Unless some state funding arrives soon, Chattahoochee Park in southeastern Houston County may have registered its last official visitor.
Houston County’s proposed fiscal year 2020 budget includes no funds for the park, which has been closed since Hurricane Michael struck the area on Oct. 11, 2018, said Houston County Commission Chairman Mark Culver. Michael’s eye wall passed over the park while the storm still produced Category 3 winds, causing significant damage to the park’s facilities and one of its most alluring features – the trees.
“You can’t replace all the beauty,” he said. “You can’t get to the facilities. There are no facilities to get to. You can’t conduct the disabled hunting because there are no trees. There’s no wildlife. It’s an unfortunate situation.”
While Federal Emergency Management Agency money helped the county clean downed trees from the access road and the campground areas, more money is needed to make the park operational, said Barkley Kirkland, Houston County chief engineer. Further cleanup is required, as are repairs to electrical infrastructure and the relocation of the campground to a more appealing location, like the lake.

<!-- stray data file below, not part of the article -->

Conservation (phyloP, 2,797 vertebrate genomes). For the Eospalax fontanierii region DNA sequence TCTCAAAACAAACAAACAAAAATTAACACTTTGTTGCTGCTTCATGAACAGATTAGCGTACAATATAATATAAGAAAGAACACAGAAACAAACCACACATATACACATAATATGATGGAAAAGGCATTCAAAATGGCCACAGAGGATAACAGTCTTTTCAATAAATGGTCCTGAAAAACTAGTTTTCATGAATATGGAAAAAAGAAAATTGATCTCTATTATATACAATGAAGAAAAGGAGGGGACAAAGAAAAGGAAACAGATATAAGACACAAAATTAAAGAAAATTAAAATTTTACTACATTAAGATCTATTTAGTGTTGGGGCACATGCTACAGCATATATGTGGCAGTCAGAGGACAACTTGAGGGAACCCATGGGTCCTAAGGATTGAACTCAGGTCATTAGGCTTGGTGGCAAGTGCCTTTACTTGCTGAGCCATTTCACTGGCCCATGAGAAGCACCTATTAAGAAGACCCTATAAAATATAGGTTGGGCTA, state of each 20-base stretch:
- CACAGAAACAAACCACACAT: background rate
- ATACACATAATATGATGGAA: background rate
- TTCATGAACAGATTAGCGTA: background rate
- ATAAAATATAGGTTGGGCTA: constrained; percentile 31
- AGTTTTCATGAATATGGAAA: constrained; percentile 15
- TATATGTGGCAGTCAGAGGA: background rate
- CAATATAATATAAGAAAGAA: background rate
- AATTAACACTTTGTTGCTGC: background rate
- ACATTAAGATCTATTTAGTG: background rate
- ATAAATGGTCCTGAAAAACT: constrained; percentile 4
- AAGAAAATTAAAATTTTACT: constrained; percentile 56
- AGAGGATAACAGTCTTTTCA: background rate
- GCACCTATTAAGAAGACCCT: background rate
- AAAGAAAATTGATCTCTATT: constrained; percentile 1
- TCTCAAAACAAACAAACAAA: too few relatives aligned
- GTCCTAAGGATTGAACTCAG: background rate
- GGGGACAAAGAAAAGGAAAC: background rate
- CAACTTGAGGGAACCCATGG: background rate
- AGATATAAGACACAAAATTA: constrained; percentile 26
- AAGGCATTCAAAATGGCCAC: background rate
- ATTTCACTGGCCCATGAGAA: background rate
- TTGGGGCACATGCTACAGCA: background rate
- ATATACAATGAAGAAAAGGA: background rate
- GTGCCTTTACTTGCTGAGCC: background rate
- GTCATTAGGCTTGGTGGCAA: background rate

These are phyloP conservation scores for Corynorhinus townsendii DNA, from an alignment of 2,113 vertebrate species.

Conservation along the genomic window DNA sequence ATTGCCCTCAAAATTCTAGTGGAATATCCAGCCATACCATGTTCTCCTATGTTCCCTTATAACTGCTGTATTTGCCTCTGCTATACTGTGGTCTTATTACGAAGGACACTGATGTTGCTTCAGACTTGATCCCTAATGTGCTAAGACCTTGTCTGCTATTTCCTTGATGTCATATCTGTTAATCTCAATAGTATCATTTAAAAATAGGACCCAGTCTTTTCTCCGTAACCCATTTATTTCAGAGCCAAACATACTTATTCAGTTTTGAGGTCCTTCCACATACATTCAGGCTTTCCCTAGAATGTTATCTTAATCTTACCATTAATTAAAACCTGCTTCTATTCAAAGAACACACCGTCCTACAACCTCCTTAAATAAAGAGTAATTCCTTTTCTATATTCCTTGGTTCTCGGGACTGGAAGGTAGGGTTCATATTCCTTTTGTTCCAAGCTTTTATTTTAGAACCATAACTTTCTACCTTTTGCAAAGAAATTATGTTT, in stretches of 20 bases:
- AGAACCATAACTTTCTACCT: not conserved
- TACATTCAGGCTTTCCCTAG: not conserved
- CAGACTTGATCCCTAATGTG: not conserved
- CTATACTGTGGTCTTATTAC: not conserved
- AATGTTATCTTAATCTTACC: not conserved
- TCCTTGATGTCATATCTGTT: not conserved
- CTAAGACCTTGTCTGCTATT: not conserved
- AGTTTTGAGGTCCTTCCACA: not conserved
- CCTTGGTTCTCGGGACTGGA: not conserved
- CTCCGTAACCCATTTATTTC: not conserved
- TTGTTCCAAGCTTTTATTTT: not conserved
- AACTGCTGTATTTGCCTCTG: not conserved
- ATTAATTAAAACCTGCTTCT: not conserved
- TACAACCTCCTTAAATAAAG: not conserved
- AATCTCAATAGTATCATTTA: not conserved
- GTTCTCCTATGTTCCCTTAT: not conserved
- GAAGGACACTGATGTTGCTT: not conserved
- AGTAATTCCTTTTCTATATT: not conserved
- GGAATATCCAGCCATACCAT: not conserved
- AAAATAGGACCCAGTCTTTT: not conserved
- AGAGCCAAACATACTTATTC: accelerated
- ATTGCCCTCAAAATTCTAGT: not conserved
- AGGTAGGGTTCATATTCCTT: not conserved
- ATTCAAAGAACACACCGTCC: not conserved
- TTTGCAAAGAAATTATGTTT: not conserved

County officials estimate to revamp the park would cost about $250,000. They have asked state officials to split the cost of those repairs given the park is still on state land, but they have not received any indication the state will fund the request.
If the state grants the request, county officials would then analyze if demand would warrant investing the time and money into the facility. In most years, the park generated between $14,000 and $16,000 annually in revenue, but it cost the county about $70,000 a year to operate, Kirkland said.
“We would consider opening it if we believe people would use it,” Culver said. “There’s some historic stuff down there, but at the same time, people went down there because of nature and beauty.”
Culver said a Facebook post indicated the park has permanently closed, which he said is “probably” an accurate statement at this time. He said he would not give up on Chattahoochee Park until the state officially denied the request for funding help.
Some discussions may indicate that will not likely happen. Additionally the county has managed the park since the early 1990s after the state then considered closing it permanently.
“It’s (the state’s) intent to let it grow back naturally,” Culver said. “We’re waiting (for an answer), but we’re not overly optimistic.”
County officials must finalize the 2020 budget by the end of the month, which is why they currently have not included any funding for Chattahoochee Park.